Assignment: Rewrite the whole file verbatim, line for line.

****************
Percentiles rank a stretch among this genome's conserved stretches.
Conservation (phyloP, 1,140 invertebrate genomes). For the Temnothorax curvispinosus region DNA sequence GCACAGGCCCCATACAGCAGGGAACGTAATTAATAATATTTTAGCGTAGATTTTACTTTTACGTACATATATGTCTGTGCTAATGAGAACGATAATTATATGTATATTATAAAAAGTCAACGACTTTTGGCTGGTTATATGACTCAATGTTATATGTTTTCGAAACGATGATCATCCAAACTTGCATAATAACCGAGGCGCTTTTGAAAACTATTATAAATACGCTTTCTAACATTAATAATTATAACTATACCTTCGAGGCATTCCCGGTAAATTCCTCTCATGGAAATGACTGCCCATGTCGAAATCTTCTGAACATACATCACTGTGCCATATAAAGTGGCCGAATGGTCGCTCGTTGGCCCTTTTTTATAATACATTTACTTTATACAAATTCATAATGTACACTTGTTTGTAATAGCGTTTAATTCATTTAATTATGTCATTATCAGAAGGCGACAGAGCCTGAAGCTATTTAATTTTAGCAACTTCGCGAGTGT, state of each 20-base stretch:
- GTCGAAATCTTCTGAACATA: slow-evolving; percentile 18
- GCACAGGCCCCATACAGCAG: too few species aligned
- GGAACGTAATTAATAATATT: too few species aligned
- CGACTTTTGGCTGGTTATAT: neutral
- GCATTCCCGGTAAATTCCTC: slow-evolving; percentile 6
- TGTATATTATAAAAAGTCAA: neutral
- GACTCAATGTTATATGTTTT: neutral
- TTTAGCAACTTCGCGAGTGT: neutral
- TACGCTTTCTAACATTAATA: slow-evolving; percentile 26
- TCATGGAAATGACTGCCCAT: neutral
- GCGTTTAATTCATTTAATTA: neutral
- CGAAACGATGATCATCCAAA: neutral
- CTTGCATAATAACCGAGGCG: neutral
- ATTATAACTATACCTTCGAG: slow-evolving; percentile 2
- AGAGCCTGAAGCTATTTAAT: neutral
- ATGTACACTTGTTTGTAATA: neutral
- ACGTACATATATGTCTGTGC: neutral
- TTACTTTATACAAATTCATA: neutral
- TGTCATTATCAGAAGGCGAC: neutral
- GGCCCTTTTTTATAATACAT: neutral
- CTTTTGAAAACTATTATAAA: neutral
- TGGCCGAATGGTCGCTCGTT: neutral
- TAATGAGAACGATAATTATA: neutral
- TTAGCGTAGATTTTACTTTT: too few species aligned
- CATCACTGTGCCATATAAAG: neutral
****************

Percentiles rank a stretch among this genome's conserved stretches.
Conservation (phyloP, 1,140 invertebrate genomes). For the Temnothorax curvispinosus region DNA sequence GCACAGGCCCCATACAGCAGGGAACGTAATTAATAATATTTTAGCGTAGATTTTACTTTTACGTACATATATGTCTGTGCTAATGAGAACGATAATTATATGTATATTATAAAAAGTCAACGACTTTTGGCTGGTTATATGACTCAATGTTATATGTTTTCGAAACGATGATCATCCAAACTTGCATAATAACCGAGGCGCTTTTGAAAACTATTATAAATACGCTTTCTAACATTAATAATTATAACTATACCTTCGAGGCATTCCCGGTAAATTCCTCTCATGGAAATGACTGCCCATGTCGAAATCTTCTGAACATACATCACTGTGCCATATAAAGTGGCCGAATGGTCGCTCGTTGGCCCTTTTTTATAATACATTTACTTTATACAAATTCATAATGTACACTTGTTTGTAATAGCGTTTAATTCATTTAATTATGTCATTATCAGAAGGCGACAGAGCCTGAAGCTATTTAATTTTAGCAACTTCGCGAGTGT, state of each 20-base stretch:
- GTCGAAATCTTCTGAACATA: slow-evolving; percentile 18
- GCACAGGCCCCATACAGCAG: too few species aligned
- GGAACGTAATTAATAATATT: too few species aligned
- CGACTTTTGGCTGGTTATAT: neutral
- GCATTCCCGGTAAATTCCTC: slow-evolving; percentile 6
- TGTATATTATAAAAAGTCAA: neutral
- GACTCAATGTTATATGTTTT: neutral
- TTTAGCAACTTCGCGAGTGT: neutral
- TACGCTTTCTAACATTAATA: slow-evolving; percentile 26
- TCATGGAAATGACTGCCCAT: neutral
- GCGTTTAATTCATTTAATTA: neutral
- CGAAACGATGATCATCCAAA: neutral
- CTTGCATAATAACCGAGGCG: neutral
- ATTATAACTATACCTTCGAG: slow-evolving; percentile 2
- AGAGCCTGAAGCTATTTAAT: neutral
- ATGTACACTTGTTTGTAATA: neutral
- ACGTACATATATGTCTGTGC: neutral
- TTACTTTATACAAATTCATA: neutral
- TGTCATTATCAGAAGGCGAC: neutral
- GGCCCTTTTTTATAATACAT: neutral
- CTTTTGAAAACTATTATAAA: neutral
- TGGCCGAATGGTCGCTCGTT: neutral
- TAATGAGAACGATAATTATA: neutral
- TTAGCGTAGATTTTACTTTT: too few species aligned
- CATCACTGTGCCATATAAAG: neutral